Review - B at the Royal Court
Last year the Royal Court produced a play called X, about which I wrote at the time, "One thing I can say for it: the play's title provides its own star rating." Now the same theatre, clearly determined to soldier on through the remaining letters of the alphabet, has a new play called B. (Perhaps a little Off-Broadway called A... My Name is Alice could be next).
And I'm afraid my star rating has gone no higher than it did for X. This is a mercifully brief play -- it runs for just 80 minutes, though it feels much longer -- in which two young idealistic women plan a bomb attack, and the man who joins them in the plot.
But despite the high stakes of the drama, it's remarkable how little dramatic tension is raised here. Just three bungling terrorists, whose motives aren't very clear, arguing over strategies and plans. And given the current state of the world, with London too recently under terrorism attack, it feels more than a little tasteless to be watching a play in which plans that could result in death and mayhem are being so gratuitously discussed.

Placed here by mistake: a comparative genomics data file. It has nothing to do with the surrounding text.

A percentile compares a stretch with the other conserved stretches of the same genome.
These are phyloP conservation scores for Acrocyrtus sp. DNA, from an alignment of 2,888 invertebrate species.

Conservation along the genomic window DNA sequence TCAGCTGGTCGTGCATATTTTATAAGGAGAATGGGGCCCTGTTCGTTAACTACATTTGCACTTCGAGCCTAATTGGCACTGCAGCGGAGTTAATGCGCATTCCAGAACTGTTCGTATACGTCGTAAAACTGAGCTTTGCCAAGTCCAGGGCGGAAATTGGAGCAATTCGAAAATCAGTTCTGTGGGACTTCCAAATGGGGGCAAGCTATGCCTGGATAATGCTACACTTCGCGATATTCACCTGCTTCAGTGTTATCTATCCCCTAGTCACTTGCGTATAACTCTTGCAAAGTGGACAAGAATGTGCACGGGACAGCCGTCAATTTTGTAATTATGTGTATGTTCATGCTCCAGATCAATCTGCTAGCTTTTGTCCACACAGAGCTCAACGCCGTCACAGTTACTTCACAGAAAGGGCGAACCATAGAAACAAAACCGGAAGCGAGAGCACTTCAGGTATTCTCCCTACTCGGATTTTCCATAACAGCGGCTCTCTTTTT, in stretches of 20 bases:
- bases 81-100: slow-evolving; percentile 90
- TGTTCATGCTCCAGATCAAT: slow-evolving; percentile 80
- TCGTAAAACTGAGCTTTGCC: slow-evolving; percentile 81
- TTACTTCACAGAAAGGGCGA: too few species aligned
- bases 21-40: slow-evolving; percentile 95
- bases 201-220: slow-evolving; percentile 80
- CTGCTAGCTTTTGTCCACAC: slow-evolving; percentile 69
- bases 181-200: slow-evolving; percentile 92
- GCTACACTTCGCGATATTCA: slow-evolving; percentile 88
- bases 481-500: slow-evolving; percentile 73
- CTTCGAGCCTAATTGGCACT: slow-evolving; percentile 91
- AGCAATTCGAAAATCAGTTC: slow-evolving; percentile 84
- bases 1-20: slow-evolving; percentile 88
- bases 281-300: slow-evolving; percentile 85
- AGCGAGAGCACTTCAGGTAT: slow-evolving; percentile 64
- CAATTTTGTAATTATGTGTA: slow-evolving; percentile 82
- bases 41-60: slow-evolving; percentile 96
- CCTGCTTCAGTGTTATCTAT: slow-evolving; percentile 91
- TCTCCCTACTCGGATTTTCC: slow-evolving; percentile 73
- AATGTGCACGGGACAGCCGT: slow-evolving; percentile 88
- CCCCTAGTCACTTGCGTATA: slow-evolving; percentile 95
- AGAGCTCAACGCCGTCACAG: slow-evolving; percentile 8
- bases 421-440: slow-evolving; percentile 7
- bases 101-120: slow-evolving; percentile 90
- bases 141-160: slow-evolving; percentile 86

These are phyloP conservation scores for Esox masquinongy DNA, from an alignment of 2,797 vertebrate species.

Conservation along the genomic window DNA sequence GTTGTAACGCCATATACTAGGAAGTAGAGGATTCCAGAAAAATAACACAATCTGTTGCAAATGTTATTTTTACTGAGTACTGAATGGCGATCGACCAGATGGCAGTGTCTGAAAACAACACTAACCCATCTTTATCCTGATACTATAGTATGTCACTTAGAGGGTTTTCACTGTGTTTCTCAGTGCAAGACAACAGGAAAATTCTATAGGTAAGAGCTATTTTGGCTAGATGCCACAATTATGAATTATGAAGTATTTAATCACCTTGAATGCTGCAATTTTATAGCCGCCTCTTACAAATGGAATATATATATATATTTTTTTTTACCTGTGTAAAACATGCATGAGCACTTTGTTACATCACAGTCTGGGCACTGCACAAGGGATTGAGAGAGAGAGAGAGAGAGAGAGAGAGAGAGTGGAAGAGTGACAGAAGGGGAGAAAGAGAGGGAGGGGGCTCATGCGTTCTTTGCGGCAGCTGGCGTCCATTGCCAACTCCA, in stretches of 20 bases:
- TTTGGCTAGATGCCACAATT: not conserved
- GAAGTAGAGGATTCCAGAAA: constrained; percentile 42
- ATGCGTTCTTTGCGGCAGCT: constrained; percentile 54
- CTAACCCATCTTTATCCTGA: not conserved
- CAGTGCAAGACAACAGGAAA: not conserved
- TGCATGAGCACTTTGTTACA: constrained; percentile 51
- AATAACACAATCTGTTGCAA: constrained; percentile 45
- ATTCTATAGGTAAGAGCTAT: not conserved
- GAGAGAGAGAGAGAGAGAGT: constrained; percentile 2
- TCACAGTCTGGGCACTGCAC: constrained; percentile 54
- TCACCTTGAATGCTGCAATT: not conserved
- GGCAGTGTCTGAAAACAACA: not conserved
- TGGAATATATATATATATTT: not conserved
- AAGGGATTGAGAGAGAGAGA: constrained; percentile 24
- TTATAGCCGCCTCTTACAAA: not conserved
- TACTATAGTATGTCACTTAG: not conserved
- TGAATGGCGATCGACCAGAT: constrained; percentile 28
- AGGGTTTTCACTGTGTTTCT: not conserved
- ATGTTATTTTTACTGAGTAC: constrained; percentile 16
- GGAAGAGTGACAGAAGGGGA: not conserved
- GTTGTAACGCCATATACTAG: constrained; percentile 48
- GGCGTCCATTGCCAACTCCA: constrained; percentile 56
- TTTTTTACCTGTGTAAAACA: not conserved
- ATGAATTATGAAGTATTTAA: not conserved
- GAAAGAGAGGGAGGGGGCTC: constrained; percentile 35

Hard though it is to ever to justify the potential taking of innocent lives, there's not even a solid moral undermining to what they hope to achieve.
Of the cast of four, the three protagonists spend a big chunk of the play with their faces masked to each other and us, which makes their acting a whole lot more interesting to watch, while also being forced to look at an ugly set suspended amongst scaffolding poles that have replaced the traditional stage.
A really tedious play, tediously staged.